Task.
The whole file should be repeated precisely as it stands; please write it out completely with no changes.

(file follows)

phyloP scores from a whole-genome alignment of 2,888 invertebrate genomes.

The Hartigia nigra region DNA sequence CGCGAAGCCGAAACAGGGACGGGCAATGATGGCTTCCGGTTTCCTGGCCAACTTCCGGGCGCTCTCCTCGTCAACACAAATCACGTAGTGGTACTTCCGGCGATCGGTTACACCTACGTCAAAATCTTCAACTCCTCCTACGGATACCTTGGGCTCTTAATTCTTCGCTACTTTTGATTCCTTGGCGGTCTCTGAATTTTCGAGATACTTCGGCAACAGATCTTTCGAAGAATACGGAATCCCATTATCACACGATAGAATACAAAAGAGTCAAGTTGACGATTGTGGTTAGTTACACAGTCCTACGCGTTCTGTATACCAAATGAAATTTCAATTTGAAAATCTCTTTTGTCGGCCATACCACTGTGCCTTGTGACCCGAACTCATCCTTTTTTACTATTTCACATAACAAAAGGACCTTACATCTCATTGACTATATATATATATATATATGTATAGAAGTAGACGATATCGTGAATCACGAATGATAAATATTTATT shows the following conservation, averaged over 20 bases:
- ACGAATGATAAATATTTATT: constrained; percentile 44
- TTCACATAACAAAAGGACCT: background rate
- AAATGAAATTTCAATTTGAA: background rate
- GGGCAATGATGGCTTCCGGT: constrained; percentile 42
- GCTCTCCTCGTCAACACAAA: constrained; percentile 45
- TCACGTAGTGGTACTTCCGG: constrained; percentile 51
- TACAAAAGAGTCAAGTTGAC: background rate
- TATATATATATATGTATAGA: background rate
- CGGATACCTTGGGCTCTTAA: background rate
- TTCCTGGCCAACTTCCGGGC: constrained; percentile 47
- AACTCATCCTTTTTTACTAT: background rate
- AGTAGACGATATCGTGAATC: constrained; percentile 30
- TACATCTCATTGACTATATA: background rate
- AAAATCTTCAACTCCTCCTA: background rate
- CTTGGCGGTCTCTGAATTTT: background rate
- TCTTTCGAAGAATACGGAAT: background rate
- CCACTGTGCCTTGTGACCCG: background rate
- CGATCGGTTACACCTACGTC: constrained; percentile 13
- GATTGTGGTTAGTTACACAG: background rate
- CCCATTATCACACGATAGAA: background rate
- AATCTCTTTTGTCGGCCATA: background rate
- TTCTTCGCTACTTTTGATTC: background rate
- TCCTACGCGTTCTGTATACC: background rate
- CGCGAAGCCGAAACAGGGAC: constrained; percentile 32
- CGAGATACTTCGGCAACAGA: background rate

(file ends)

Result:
phyloP scores from a whole-genome alignment of 2,888 invertebrate genomes.

The Hartigia nigra region DNA sequence CGCGAAGCCGAAACAGGGACGGGCAATGATGGCTTCCGGTTTCCTGGCCAACTTCCGGGCGCTCTCCTCGTCAACACAAATCACGTAGTGGTACTTCCGGCGATCGGTTACACCTACGTCAAAATCTTCAACTCCTCCTACGGATACCTTGGGCTCTTAATTCTTCGCTACTTTTGATTCCTTGGCGGTCTCTGAATTTTCGAGATACTTCGGCAACAGATCTTTCGAAGAATACGGAATCCCATTATCACACGATAGAATACAAAAGAGTCAAGTTGACGATTGTGGTTAGTTACACAGTCCTACGCGTTCTGTATACCAAATGAAATTTCAATTTGAAAATCTCTTTTGTCGGCCATACCACTGTGCCTTGTGACCCGAACTCATCCTTTTTTACTATTTCACATAACAAAAGGACCTTACATCTCATTGACTATATATATATATATATATGTATAGAAGTAGACGATATCGTGAATCACGAATGATAAATATTTATT shows the following conservation, averaged over 20 bases:
- ACGAATGATAAATATTTATT: constrained; percentile 44
- TTCACATAACAAAAGGACCT: background rate
- AAATGAAATTTCAATTTGAA: background rate
- GGGCAATGATGGCTTCCGGT: constrained; percentile 42
- GCTCTCCTCGTCAACACAAA: constrained; percentile 45
- TCACGTAGTGGTACTTCCGG: constrained; percentile 51
- TACAAAAGAGTCAAGTTGAC: background rate
- TATATATATATATGTATAGA: background rate
- CGGATACCTTGGGCTCTTAA: background rate
- TTCCTGGCCAACTTCCGGGC: constrained; percentile 47
- AACTCATCCTTTTTTACTAT: background rate
- AGTAGACGATATCGTGAATC: constrained; percentile 30
- TACATCTCATTGACTATATA: background rate
- AAAATCTTCAACTCCTCCTA: background rate
- CTTGGCGGTCTCTGAATTTT: background rate
- TCTTTCGAAGAATACGGAAT: background rate
- CCACTGTGCCTTGTGACCCG: background rate
- CGATCGGTTACACCTACGTC: constrained; percentile 13
- GATTGTGGTTAGTTACACAG: background rate
- CCCATTATCACACGATAGAA: background rate
- AATCTCTTTTGTCGGCCATA: background rate
- TTCTTCGCTACTTTTGATTC: background rate
- TCCTACGCGTTCTGTATACC: background rate
- CGCGAAGCCGAAACAGGGAC: constrained; percentile 32
- CGAGATACTTCGGCAACAGA: background rate